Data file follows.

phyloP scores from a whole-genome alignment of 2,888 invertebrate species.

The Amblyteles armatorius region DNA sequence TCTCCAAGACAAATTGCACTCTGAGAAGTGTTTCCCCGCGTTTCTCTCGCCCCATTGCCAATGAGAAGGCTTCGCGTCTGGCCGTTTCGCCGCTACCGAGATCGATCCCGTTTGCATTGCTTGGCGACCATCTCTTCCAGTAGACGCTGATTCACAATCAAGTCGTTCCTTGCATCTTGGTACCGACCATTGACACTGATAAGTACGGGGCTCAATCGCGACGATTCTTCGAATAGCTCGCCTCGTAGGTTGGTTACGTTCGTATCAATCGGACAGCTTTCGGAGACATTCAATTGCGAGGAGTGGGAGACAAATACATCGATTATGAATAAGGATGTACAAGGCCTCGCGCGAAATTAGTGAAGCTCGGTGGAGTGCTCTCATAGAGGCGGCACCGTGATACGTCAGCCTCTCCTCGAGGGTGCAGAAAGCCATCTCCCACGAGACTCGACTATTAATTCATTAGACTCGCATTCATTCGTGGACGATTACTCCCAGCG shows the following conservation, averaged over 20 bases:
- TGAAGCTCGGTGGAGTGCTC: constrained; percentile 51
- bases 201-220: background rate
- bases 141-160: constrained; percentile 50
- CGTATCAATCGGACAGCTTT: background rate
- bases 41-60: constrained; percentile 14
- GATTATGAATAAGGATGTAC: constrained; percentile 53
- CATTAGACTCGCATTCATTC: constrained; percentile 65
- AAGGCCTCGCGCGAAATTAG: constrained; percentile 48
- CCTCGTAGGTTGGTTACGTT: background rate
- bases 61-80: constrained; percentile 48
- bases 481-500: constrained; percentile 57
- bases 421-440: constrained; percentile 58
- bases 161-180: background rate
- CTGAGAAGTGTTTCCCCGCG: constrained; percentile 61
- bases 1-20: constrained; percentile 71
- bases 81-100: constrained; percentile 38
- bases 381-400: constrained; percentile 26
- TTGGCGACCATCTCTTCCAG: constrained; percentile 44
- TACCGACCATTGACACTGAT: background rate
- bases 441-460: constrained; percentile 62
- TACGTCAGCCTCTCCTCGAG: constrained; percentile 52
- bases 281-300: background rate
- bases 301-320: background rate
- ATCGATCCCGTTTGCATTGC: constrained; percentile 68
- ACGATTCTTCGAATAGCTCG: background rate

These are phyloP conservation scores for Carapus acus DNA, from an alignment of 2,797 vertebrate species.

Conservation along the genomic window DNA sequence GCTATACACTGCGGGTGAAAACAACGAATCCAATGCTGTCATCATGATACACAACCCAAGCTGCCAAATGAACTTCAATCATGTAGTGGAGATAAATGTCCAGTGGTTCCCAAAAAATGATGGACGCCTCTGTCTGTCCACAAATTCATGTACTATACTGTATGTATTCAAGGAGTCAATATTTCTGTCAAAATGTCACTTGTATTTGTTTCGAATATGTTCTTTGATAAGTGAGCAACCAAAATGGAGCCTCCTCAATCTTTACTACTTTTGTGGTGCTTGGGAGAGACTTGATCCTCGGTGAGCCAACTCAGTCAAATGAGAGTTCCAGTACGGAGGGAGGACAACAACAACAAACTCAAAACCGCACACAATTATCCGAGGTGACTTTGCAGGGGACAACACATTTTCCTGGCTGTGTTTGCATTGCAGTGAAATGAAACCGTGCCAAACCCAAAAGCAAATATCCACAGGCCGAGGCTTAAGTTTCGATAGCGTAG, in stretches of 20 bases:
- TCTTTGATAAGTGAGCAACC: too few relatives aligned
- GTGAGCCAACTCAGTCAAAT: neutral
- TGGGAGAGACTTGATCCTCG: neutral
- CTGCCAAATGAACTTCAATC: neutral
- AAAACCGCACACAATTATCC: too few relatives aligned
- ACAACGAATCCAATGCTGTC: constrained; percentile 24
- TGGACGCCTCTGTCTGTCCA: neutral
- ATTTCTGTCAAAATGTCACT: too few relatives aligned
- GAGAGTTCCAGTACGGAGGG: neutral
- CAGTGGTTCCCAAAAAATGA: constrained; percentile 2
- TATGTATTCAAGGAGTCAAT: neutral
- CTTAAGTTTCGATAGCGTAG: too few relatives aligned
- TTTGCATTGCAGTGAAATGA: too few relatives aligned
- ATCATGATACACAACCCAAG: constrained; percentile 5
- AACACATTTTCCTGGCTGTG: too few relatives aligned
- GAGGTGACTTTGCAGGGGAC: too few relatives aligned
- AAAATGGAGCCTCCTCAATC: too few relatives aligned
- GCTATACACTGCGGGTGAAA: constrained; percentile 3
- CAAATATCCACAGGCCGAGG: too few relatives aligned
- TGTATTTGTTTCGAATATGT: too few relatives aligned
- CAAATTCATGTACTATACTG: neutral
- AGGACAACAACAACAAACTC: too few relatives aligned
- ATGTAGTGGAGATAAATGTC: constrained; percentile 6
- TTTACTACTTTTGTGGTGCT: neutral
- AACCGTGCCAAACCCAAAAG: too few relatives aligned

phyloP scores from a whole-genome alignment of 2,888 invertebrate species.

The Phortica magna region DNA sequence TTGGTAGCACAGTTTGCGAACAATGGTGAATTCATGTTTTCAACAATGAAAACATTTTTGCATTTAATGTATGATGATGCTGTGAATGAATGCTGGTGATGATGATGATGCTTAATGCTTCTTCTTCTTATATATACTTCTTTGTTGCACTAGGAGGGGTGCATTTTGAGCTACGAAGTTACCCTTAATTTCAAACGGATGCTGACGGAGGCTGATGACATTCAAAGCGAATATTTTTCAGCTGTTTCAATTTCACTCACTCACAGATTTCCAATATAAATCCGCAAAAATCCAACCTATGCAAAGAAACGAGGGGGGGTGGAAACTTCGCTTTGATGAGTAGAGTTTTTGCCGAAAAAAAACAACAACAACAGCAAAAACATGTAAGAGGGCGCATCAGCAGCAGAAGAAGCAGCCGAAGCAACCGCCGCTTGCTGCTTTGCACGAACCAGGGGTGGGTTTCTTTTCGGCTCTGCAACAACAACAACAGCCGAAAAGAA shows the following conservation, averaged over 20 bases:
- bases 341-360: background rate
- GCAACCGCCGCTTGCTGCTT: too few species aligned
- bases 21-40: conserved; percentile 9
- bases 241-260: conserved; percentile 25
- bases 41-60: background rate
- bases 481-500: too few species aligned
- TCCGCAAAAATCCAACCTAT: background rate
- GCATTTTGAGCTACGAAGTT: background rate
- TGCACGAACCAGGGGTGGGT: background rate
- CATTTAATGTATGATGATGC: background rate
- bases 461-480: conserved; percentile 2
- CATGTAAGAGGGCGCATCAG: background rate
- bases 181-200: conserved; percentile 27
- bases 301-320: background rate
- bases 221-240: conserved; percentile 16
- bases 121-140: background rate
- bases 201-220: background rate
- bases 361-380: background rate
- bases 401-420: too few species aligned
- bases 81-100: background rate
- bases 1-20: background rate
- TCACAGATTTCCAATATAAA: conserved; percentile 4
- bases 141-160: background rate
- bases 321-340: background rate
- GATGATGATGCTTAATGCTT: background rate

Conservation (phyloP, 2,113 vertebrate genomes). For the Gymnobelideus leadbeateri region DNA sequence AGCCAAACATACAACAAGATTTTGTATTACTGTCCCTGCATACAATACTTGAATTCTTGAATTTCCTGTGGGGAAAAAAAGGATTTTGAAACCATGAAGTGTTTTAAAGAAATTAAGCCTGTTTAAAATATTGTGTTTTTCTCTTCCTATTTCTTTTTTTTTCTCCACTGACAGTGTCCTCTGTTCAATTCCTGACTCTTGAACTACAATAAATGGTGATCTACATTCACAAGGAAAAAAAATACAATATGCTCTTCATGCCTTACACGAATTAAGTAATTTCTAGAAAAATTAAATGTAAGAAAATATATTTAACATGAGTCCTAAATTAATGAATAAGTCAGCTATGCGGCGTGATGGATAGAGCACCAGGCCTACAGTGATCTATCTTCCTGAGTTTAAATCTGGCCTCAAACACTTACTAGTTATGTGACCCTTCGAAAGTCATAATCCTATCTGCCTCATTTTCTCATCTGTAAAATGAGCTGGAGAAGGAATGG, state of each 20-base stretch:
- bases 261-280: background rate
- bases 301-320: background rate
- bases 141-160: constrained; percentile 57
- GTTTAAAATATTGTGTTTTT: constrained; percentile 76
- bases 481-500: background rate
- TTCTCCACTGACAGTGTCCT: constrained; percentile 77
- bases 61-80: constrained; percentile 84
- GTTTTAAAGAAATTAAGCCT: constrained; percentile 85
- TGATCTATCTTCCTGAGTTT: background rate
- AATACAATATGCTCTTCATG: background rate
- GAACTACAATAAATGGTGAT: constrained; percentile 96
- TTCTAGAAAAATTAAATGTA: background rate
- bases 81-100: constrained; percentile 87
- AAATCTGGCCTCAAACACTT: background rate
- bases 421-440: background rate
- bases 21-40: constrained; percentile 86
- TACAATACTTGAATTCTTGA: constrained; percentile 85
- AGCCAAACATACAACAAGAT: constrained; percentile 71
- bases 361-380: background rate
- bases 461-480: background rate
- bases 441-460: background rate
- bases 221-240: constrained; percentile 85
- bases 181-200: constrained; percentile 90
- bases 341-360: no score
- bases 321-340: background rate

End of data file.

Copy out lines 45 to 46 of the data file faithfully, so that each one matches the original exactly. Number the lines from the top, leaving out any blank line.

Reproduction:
- GAGGTGACTTTGCAGGGGAC: too few relatives aligned
- AAAATGGAGCCTCCTCAATC: too few relatives aligned